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Houston Rockets retires Yao Ming’s #11 jersey, yet his influence on two nations carries on

Yao MingTop right: Yao Ming's No.11 jersey Photos: IC
 

Yao MingTop right: Yao Ming's No.11 jersey Photos: IC
 

Yao MingTop right: Yao Ming's No.11 jersey Photos: IC
 

As his No.11 white-red Rockets jersey was unveiled high above the basketball court at the Houston Toyota Center on Friday, basketball star Yao Ming became the first Chinese to have his jersey retired by the NBA. This move came almost one year after Yao was elected into the Naismith Memorial Basketball Hall of Fame in April 2016.

These tributes are well deserved, not only because of Yao’s prowess as a player, but also because of his role in bringing the NBA to China.

“My motivation for following the NBA should be accredited to Big Yao,” Damien Yang, 26, told the Global Times. Yang explained that the year Yao was selected into the NBA, was the same year he first began playing basketball in junior high school.

Cultural icon

Already 183 centimeters tall in junior high school, Yang was taller than any of his peers and so was therefore asked to play center. “And because Big Yao was the most famous Chinese center, I watched a lot of the games he played for the Rockets,” Yang said.

“There was a TV in our classroom. Every time there was a Rockets game, all the boys in my class would turn it on behind the teacher’s back to watch the Yao live during our one-hour afternoon break,” Yang recalled.

“Because Yang joined the Rockets, I got to know other NBA figures like Tracy McGrady and Hakeem Olajuwon. Since Yao retired from the Rockets, I have seldom watched the NBA,” Yang added.

The excitement Yang showed talking about Yao was palpable. For him, Yao is closely tied to his beautiful memories of youth.

A fan of Yao but not the Rockets, Zhang Ning fell in love with the NBA long before Yao became a part of the association.

“They began broadcasting NBA games in the 1990s. In fact, it was Michael Jordan who created the first group of basketball fans in China,” Zhang said. “But as the first overall pick of the NBA for the 2002 draft, Yao did bring enthusiasm toward the NBA to a climax back at home.”

“Especially during the years when Yao partnered with McGrady, the Rockets were like a national team in the eyes of many Chinese,” Zhang explained.

A report on sports.sohu.com describes Yao as “a person who changed the course of history for the NBA and a person who changed the very nature of Chinese basketball.”

Though Yao was not the first Chinese player to enter the NBA – Wang Zhizhi was the first player from China – how this giant from the East rose from an unknown to astonish the basketball world has made him something of a legend.

“The number of Huston Rockets’ fans in China surged after Yao began playing for the team. The biggest thing many Chinese looked forward to was watching Yao Ming play. It didn’t even matter if he played bad or well,” wrote the Sohu report.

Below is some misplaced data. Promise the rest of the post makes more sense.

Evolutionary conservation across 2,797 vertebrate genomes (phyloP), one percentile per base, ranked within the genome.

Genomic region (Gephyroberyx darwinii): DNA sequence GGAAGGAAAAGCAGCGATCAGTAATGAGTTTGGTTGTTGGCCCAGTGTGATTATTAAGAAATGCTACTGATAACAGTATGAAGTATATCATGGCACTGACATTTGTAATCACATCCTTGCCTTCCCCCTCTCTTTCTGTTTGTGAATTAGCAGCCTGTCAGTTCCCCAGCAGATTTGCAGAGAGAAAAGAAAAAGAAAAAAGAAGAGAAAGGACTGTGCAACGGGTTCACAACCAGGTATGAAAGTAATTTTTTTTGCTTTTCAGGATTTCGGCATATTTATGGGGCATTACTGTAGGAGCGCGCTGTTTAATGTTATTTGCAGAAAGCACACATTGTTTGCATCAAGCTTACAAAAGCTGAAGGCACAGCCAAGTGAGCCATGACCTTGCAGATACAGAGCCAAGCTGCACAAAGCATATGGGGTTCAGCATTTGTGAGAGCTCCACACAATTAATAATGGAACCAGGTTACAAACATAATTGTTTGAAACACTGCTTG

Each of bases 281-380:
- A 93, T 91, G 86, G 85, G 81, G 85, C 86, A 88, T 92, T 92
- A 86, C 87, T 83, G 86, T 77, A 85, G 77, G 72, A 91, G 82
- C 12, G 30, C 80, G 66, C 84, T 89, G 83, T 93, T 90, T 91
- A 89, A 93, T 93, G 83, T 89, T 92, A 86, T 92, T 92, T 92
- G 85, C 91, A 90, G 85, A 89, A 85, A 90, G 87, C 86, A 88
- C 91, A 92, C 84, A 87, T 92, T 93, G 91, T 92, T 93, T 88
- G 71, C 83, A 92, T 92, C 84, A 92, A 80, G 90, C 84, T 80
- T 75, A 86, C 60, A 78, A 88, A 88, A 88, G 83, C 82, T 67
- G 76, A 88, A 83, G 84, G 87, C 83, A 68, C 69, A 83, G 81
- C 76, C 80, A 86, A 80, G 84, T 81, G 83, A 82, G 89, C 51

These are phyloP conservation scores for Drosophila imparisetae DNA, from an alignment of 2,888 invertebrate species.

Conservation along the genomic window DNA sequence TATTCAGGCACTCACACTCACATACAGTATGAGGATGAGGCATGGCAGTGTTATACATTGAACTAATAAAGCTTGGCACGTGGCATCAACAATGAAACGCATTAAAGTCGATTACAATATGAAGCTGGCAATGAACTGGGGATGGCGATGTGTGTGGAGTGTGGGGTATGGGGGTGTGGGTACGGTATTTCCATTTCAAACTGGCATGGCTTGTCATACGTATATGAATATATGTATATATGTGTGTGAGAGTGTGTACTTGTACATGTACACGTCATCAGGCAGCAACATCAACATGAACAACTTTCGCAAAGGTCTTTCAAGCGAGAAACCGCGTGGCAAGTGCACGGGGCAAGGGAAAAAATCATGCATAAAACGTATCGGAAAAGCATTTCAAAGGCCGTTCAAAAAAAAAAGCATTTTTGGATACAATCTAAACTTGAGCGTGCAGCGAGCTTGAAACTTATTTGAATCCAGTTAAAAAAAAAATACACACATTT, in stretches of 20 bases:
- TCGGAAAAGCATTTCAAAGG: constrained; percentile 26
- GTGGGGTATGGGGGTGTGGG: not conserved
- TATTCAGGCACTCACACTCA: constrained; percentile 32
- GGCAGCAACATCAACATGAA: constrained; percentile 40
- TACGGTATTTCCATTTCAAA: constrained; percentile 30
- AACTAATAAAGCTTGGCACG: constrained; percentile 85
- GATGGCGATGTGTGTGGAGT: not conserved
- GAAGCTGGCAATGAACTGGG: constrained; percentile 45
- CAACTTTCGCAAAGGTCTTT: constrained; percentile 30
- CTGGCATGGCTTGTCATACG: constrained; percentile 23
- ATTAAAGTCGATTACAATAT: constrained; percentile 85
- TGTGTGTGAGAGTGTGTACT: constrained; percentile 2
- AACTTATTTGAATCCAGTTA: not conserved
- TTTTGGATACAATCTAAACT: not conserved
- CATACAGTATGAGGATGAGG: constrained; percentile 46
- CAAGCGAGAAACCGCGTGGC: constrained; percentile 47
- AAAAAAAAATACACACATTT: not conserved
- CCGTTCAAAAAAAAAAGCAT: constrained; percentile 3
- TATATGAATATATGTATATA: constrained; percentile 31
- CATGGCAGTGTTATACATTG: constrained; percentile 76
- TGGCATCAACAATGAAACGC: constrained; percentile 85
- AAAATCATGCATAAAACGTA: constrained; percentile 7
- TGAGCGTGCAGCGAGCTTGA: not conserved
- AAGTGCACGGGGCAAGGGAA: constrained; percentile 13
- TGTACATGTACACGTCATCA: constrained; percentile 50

“It was a time when the Internet was not that fast and video definition not that high, but a live broadcast of Yao was able to attract dozens of people sitting in front of a single screen. Much of the time, people were just watching updates. Each score Yao made brought huge cheers.”

Yao not only brought fervor for the NBA to a new high in China, but also helped change people’s opinion of China and Chinese people in the US.

“China’s single largest export to the United States” was how former US president Bill Clinton described Yao. US scholar on Sino-US relations Randy Williams saw Yao as “an icon of China” as quoted by china.org.cn.

“Has there been anyone like him? The embodiment of the cultural aspirations of the Chinese society, Yao became an iconic symbol of his native country’s growth and global status,” Williams said.

Along with the retirement of his jersey, February 2 was named “Yao Ming Day” by Houston Mayor Sylvester Turner.

Economic benefits

Cultural influences aside, Yao has helped bring economic benefits to the NBA as well. For example, because of the booming popularity of the NBA in China after Yao joined in 2002, NBA China Games were started in 2004. NBA games in the US also began to see tremendous investment from Chinese enterprises when it came to advertising. Since these games had huge viewership numbers in China, these companies were willing to pay top dollar to have their logos appear during games.

NBA stars, such as Yao’s teammate Shane Battier and rival Shaquille O’Neal, signed contracts with Chinese brands. A number of former NBA players like Stephon Marbury also joined China Basketball Association clubs.

Marbury, who now plays for the Beijing Ducks, was once criticized for playing dirty while in the NBA. Since joining the CBA in 2009, Marbury kept his playing style clean and won the recognition of Chinese basketball fans. He is now considered a role model to many and was officially made an “honorary citizen of Beijing” in 2014. In April 2016, he became one of the first foreign basketball players to receive a Chinese green card.

Of course, Yao’s NBA success owed itself to a number of external factors. Wang Zhizhi more or less paved the way for Chinese basketball players who would come after him. Additionally, at the time when Yao joined the NBA, the relationship between China and the US had begun to improve.

However, Yao’s success is still very much his own. Even though Yao was not the last basketball player from China to play in the NBA, no other Chinese player has managed to have as great an impact on the game. For instance, China’s power forward Yi Jianlian and guard Sun Yue also had stints with NBA franchises, but both failed to reach what Yao achieved with the Rockets.

Source: Yao Ming’s jersey retires, but his influence on two nations carries on – Global Times

AsianPlayers